Wednesday, 10 May 2017

Thought 540: A Note on Proust


"Verily, you will yet have to drag him into his Heaven by the hair – this hero!

Better yet, leave him lying where he has lain down, so that sleep may come to him, the consoler, with cooling plashing rain:

Leave him lying, until he awakes by himself – until he by himself disavows all weariness and whatever weariness taught through him!

Only, my brothers, shoo the dogs away from him, the lazy stinkers, and all the swarming vermin: –

– all the swarming vermin of 'the culture', who on the sweat of every hero – feast themselves! –"


"I have already said (and it was precisely Robert himself who at Balbec had helped me, quite unwittingly, to arrive at this conclusion) what I think about friendship: to wit, that it is so trivial a thing that I find it hard to understand how men with some claim to genius – Nietzsche, for instance – can have been so ingenuous as to ascribe to it a certain intellectual merit, and consequently to deny themselves friendships in which intellectual esteem would have no part."

- Marcel Proust in Search of Lost Time (The Guermantes Way)


I am currently reading Marcel Proust's magnum opus À La Recherche du temps perdu, now enjoying volume 3 of the epic novel, Le Côté de Guermantes.

Two passing and, as it turns out, related thoughts have presented themselves to me in such a way that I wish to share them here, but in the manner of an enthusiast rather than a rigorous scholar:
  1. Book 1, Du Côté de chez Swann, indicates precocious desires on the part of the young narrator to become a writer, admiring as he does the contemporary littérateur Bergotte. However in his budding attempts at writing he suffers from self-doubt and feelings of literary inadequacy, unable as he is to offer biting and original philosophical angles like the authors he cherishes the most. Yet, as it turns out, the explorative and nuanced mode of consciousness of À La Recherche is one of its chief strengths and defining characteristics, free of too strong a philosophical angle on things, letting phenomena, whether social or otherwise, teach their own lessons rather than relying on à priori notions of the good life, truth and virtue.
  2. Again in Book 1, much is made of the ritual of the narrator's mother coming up to his bedroom to kiss him good night, something that the narrator longs for and cherishes come evening-time and suffers from if denied its occurrence. The narrator at this stage is still a boy. Yet, in its way, this can be seen as a Freudian foreshadowing of the narrator's many romantic infatuations as he gains in years, starting with the young and frivolous Gilberte in the Champs Elysées, moving on to the jeunes filles en fleur in the seaside town of Balbec in volume 2, one of which turns out to be the central female character Albertine Simonet, followed, in book 3 of the novel, by a quasi-stalking-level obsession with the noble Duchesse de Guermantes and a desire for physical possession, later on in that volume, of Mme de Stermaria.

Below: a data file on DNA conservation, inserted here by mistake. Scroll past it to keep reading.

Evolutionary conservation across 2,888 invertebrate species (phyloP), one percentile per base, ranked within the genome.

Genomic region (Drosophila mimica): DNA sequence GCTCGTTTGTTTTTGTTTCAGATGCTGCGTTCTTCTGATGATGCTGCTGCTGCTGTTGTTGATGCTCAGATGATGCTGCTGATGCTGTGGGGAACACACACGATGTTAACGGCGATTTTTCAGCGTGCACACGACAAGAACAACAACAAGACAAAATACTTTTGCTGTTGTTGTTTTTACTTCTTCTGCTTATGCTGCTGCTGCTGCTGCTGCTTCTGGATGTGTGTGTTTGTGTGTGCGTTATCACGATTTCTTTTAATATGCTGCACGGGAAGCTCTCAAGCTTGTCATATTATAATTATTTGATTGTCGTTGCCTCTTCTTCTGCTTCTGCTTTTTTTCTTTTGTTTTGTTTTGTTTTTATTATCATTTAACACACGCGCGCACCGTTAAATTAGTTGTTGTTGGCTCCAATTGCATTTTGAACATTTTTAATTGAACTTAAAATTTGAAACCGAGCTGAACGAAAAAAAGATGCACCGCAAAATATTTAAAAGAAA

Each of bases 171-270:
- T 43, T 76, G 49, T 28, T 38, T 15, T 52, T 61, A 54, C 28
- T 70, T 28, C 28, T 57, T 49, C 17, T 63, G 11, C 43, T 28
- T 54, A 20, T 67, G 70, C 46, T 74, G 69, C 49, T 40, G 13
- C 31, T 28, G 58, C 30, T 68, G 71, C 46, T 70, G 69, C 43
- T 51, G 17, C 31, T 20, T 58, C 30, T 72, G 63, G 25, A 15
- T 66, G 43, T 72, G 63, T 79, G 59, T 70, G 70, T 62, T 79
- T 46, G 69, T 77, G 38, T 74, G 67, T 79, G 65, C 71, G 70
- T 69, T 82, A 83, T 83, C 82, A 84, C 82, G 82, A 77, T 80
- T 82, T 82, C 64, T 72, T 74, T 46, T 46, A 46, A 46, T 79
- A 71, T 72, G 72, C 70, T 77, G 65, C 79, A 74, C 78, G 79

"Ce qu'il me fallait c'était de posséder Mme de Stermaria."  
Thus a provisional observation - provisional in the sense that I need to complete the novel to reach a fuller perspective on the main character's development and life choices - is that both the narrator's infatuation with women and his creative aspirations are present in him as a young boy in the very first chapter of À La Recherche with my personal intuition telling me that in the end women will give way in importance to art. 

It is interesting in that respect to consider the scene in À L'Ombre des jeunes filles en fleurs where, almost despite himself given his preference for finding these jeunes filles on the beach somewhere, the narrator pays a visit to the painter Elstir who reveals himself to be not only gifted but highly sophisticated, more so than the many mondain characters we have met so far in the novel. 

It is while the narrator gets a sense of the magic of art through Elstir's extraordinarily sensitive descriptions of some medieval reliefs that one of the young women in flower, Albertine, completely to the narrator's surprise, greets the painter so that both worlds, the romantic one and the artistic, meet in what is a crucial crossroads moment of the novel, i.e. a meeting of two expressions of life that are not easily reconciled. 

This apparent antagonism as well as coincidence between romantic love and creative yearning - or at least artistic appreciation - is perhaps, based on what I have read so far, one of the chief dialectical drives of the narrative.

I look forward to finding out how this dichotomy and union between beautiful women and beautiful works of art resolves itself as the novel progresses.